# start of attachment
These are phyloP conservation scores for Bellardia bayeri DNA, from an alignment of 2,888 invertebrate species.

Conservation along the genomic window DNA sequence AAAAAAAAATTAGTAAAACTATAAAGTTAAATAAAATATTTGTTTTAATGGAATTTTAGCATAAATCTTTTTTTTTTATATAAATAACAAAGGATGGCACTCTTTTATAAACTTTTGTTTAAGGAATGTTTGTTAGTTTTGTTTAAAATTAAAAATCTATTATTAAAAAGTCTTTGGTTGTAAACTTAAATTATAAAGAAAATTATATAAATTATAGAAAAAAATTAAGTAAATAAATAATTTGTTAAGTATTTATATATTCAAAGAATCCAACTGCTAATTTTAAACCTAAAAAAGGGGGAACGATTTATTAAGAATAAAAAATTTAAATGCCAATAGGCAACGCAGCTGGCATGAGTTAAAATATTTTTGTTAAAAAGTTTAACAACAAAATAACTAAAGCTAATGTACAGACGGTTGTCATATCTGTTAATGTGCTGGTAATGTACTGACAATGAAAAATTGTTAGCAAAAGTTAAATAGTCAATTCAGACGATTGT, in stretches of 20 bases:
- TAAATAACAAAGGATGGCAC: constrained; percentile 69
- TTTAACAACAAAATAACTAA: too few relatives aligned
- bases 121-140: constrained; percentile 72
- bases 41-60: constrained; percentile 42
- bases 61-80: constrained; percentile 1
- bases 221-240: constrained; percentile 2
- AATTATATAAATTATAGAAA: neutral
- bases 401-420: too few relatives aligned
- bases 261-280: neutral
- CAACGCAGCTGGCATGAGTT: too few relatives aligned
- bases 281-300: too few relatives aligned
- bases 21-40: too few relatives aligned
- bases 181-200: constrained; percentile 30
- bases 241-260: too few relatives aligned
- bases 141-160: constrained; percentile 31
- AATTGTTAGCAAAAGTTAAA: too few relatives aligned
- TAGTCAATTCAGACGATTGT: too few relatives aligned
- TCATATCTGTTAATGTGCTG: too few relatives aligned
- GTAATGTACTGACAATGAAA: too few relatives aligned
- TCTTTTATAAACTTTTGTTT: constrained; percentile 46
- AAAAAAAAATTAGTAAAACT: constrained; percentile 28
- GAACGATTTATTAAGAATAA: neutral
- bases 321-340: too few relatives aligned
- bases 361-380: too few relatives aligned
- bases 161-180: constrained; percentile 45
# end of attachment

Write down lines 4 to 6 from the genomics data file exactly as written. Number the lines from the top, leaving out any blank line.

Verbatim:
- TTTAACAACAAAATAACTAA: too few relatives aligned
- bases 121-140: constrained; percentile 72
- bases 41-60: constrained; percentile 42